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Dawn Of The Data-Driven Age

Making sense of technology directions requires a different starting point.

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Autonomous vehicles, 5G, a security breach at Marriott hotels, and AI. These may seem unrelated, but they’re all linked by one common thread—data.

Data creation, management and processing always have been a winning business formula. In 2004, IBM sold off its PC business on the assumption that it could still achieve significant growth by managing its customers’ data. The rapid buildup by companies like Amazon, Google, Microsoft, Alibaba, Apple, Netflix and Facebook, is all about understanding customer preferences based upon data.

Underlying all of this is a subtle but significant shift in technology. Hardware and software are no longer the starting points for technology design. It’s now about data processing, flow and throughput, and there are three basic considerations for both semiconductor and system design.

Volume. The amount of data being generated across the industry is exploding. Trying to move all of that to a central processing facility is grossly inefficient. In fact, only China is looking to process data from autonomous vehicles centrally over 5G. The rest of the world is focused on doing most of that processing inside the vehicle, and some of it may even be done at the sensor or sensor hub level.

This has a big impact on chip design. Rather than focusing on very fast CPU cores, the emphasis is shifting to partitioning the processing tasks and data throughput across a chip. This typically requires more and different types of processors, each with its own small memory to reduce wait time. The emphasis in these types of designs is fusing together data in a customizable way after it is processed, and keeping all of the processing elements busy so that none of them sits idle for very long.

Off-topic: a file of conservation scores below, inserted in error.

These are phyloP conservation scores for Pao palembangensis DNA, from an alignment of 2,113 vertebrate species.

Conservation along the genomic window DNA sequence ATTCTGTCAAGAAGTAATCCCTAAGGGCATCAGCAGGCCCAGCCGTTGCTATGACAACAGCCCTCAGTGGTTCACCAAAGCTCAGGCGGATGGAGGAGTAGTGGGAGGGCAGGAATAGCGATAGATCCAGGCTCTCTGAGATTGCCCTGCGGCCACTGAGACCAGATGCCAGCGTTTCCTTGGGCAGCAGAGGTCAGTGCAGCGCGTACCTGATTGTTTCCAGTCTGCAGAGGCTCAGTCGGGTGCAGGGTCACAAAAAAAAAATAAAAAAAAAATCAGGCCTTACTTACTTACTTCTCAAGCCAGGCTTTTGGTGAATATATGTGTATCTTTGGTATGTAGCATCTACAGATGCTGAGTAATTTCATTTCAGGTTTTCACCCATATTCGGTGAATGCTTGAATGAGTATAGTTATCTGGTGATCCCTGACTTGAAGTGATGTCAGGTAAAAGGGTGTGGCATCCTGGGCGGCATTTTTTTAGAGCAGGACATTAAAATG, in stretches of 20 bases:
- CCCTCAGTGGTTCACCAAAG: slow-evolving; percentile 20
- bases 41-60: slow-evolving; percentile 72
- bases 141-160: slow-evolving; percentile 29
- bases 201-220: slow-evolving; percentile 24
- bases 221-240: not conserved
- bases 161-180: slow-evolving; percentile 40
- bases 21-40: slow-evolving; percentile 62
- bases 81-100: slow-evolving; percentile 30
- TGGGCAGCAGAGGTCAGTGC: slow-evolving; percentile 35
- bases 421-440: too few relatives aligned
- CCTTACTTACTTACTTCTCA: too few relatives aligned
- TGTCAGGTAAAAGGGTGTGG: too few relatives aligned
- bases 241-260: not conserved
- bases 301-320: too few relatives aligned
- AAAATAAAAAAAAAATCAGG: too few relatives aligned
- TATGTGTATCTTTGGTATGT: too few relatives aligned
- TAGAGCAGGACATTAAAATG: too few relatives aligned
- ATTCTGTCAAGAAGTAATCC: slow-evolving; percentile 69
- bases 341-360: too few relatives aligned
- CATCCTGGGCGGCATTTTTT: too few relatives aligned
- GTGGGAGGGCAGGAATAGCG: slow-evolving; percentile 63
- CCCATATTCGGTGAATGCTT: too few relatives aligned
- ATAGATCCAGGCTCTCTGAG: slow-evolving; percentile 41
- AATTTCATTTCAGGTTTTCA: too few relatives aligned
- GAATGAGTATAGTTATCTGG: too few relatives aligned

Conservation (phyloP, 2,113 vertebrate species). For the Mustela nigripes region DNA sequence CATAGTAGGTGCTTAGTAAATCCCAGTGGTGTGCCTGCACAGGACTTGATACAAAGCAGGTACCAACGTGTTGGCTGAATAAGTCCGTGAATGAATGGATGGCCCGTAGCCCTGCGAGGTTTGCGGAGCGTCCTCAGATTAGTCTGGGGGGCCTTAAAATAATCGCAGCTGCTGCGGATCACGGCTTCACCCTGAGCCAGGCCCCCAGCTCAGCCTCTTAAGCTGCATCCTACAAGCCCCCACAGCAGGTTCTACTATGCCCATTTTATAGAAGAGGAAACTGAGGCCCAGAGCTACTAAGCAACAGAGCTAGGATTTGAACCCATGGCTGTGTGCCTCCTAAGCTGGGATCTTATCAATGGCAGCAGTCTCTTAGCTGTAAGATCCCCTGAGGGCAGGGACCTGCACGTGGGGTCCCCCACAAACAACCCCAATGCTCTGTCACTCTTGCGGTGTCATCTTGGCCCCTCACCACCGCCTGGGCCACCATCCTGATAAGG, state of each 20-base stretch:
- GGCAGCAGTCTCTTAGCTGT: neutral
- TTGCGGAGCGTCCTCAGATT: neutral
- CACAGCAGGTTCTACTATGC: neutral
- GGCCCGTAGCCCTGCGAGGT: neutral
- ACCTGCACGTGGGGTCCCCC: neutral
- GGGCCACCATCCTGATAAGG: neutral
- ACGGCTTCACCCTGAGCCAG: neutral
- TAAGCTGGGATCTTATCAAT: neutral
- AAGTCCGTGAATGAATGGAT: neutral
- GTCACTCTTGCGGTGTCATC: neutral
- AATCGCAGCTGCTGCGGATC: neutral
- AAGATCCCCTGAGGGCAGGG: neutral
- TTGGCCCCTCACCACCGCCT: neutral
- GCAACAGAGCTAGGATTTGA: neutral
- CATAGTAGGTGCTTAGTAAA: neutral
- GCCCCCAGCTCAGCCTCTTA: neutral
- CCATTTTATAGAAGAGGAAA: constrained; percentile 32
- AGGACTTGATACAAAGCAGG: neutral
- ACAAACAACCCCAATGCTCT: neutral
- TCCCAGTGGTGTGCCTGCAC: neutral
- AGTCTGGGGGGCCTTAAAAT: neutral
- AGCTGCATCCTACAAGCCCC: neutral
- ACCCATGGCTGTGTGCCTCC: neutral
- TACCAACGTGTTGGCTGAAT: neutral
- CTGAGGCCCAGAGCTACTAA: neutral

Value. Not all data is good. Some of it is even wrong. And not all of it has the same value at the same time. For example, data that a person is crossing the road in front of a car moving at 60 miles per hour is extremely valuable. So is data that someone is making a purchase and may be interested in buying a related item. Meanwhile, broad-based information about purchasing habits of customers still has significant value, but not with the same level of immediacy.

This determines what needs to be processed locally and what can be processed centrally. But in either case, the data needs to be cleaned up and prioritized, which is an enormously complex task by itself. There are many different types of data, and specialized processing elements may be required if that data is of high value immediately.

Access. Not everyone needs access to all data all the time. Security breaches are a function of both value and volume of data. The more valuable the data, the more it needs to be secured, regardless of where it is processed, moved or stored. The greater the volume of data, the harder it is to manage and secure, and the more likely that breaches will occur.

The recent breach at Marriott, which exposed the personal information of as many as 500 million people, is only one of a series of major breaches. Even Equifax, which was created to safeguard financial data, was hacked last year. That one exposed sensitive personal information of 143 million people, according to the U.S. Federal Trade Commission.

Until the entire data flow is secured, these kinds of breaches will continue. This isn’t just a chip problem, and while the hardware and software need to be secure, none of this will work unless that data path is understood and locked down.

Data has become the new starting point for efficient, effective and secure computing. Increasingly this will mean less attention paid to the clock speed of a processor core or the amount of memory. It’s all about how to process certain types of data most efficiently, quickly and securely, and this will vary greatly depending on the type and value of that data at any point in time.



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